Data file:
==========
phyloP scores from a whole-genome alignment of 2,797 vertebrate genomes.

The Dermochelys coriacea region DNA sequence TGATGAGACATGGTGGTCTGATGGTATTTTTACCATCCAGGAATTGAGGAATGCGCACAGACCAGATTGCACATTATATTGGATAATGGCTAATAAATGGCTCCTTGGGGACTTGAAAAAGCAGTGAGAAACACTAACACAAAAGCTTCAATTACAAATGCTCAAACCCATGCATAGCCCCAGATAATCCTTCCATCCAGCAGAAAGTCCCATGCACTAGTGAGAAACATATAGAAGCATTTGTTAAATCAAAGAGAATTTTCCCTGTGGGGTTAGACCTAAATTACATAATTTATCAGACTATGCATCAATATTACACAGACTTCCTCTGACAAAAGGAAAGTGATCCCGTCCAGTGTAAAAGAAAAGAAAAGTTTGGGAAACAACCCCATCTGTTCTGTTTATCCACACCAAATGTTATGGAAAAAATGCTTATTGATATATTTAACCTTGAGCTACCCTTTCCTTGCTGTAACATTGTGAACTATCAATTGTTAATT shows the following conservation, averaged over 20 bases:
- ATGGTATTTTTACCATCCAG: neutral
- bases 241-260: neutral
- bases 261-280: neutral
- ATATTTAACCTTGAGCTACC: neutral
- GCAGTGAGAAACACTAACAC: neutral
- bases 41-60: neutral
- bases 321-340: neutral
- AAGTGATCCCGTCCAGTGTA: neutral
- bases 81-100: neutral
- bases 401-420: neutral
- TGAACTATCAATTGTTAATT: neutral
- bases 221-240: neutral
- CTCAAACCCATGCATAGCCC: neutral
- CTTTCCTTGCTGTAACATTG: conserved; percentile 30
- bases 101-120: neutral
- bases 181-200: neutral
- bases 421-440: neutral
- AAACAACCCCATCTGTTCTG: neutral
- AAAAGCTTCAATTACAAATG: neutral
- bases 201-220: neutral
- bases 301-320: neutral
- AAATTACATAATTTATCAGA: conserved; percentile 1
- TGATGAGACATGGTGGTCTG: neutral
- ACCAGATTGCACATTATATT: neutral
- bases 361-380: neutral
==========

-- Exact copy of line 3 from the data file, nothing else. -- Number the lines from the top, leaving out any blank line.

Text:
- ATGGTATTTTTACCATCCAG: neutral